Lesson to Unlearn from Glee – Season 3, Episode 3

Lesson: If you have a funny line, say it at least three times. An A- is an Asian F. They used it in the title, then Mike Chang’s father delivered it, then Tina delivered it. I must admit, that’s surprising restraint from “Glee.” Last year, I’d have expected that several songs would need to have been rewritten to include the phrase “Asian F” just to make sure we’d noticed the theme. This year they stuck to three. Good job.

The truth: A joke is still usually only funny once. (I mean, sure, callbacks can be funny if handled deftly but that’s a reference to a previous joke, not making the same joke again.) And if you’re doing it once, do it right. Especially do it right the first time you tell it.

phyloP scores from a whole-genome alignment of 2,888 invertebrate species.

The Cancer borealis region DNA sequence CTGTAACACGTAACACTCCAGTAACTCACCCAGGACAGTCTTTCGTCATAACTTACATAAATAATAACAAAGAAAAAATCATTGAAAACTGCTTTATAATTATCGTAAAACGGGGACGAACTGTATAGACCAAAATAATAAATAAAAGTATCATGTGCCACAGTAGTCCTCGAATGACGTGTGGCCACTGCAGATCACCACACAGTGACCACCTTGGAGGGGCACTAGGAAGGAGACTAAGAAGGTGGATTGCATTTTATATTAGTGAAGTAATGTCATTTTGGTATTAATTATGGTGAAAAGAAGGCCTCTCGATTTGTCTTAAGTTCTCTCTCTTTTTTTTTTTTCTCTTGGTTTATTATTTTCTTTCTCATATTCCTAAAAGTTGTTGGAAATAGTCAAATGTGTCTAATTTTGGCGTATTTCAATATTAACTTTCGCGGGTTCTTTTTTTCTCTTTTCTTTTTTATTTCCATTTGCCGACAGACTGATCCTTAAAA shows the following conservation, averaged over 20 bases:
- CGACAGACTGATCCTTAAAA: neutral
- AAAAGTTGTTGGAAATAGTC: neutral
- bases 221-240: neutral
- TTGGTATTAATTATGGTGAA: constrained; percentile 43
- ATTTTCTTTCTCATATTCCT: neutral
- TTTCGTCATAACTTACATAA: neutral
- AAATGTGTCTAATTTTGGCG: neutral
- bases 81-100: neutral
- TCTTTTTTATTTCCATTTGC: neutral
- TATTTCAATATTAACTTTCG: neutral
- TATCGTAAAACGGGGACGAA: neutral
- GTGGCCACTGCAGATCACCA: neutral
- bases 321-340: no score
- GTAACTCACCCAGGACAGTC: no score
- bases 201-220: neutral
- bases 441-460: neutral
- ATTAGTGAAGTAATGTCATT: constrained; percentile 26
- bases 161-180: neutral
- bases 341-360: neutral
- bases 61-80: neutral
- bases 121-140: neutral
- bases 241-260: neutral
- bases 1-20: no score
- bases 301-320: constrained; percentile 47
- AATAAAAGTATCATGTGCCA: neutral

See, in this case, the first time is the episode title (or the countless trailers featuring Tina going “An Asian F”?) That spoils the joke because you’ve already told the punchline.

Then, the first appearance in the episode is one of those “Let me explain why this is funny” moments, in which Michael Chang’s father informs the principal, very drily, that the A- Michael Chang got on a chemistry test is known as an Asian F. Dude, when it’s the father in the principal’s office, explaining that to him? It’s not funny. And you’ve now undermined the actual funny moment, when Mike tells his (Asian) girlfriend Tina that he got an A- and she says, “You got an Asian F?”

And it’s not even that good a way to get to that punchline. It would have been better if he had just showed her the test paper with a red 93 on it and then she could say, “An Asian F!” That would be funnier, but only if you hadn’t already given away the punchline. Twice.

Maybe you’ve heard that humor comes in threes, but that doesn’t mean, “Repeat the same joke three times.” It means, tell jokes with three parts. Like, if Mike had showed the group the red 93, and Tina had gone “An Asian F!” and Brittany had said, “A blonde A+!” and Rachel or Artie had said, “A Jewish shiva call.” See, three parts.